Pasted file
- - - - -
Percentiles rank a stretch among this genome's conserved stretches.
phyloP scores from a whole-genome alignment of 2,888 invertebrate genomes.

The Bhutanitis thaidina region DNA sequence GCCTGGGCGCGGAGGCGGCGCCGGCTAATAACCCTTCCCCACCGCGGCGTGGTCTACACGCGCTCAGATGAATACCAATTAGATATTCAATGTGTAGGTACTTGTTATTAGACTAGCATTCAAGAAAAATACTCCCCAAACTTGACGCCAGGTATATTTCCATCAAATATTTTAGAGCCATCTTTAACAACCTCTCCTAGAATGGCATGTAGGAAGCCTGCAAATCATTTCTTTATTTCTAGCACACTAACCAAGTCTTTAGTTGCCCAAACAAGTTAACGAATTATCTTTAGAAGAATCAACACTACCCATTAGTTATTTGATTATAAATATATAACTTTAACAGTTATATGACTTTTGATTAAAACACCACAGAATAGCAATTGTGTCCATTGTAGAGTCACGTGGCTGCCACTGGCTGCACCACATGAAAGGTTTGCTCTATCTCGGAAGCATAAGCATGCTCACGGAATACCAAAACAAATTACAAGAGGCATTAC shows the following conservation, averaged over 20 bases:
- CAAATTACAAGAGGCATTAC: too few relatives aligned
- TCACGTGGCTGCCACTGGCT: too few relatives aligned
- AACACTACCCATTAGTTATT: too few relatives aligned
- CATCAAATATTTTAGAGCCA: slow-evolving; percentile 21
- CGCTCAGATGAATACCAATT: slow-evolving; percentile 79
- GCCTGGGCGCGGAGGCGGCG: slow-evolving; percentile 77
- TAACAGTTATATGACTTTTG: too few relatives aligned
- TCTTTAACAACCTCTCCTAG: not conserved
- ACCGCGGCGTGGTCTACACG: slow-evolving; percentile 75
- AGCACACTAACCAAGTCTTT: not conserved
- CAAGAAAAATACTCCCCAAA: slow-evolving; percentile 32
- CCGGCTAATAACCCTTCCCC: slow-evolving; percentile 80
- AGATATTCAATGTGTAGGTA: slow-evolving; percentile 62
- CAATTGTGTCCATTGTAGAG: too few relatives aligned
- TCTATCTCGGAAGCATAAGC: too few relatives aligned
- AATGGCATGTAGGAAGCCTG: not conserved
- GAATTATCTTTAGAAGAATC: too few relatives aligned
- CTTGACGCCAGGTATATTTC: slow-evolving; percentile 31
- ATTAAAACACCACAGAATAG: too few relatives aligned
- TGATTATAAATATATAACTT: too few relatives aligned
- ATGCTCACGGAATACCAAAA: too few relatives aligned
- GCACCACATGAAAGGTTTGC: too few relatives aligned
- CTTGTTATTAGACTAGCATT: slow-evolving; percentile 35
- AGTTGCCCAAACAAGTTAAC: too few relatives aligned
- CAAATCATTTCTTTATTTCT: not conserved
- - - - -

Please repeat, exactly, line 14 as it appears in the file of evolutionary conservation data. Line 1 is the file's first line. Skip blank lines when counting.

- CAAGAAAAATACTCCCCAAA: slow-evolving; percentile 32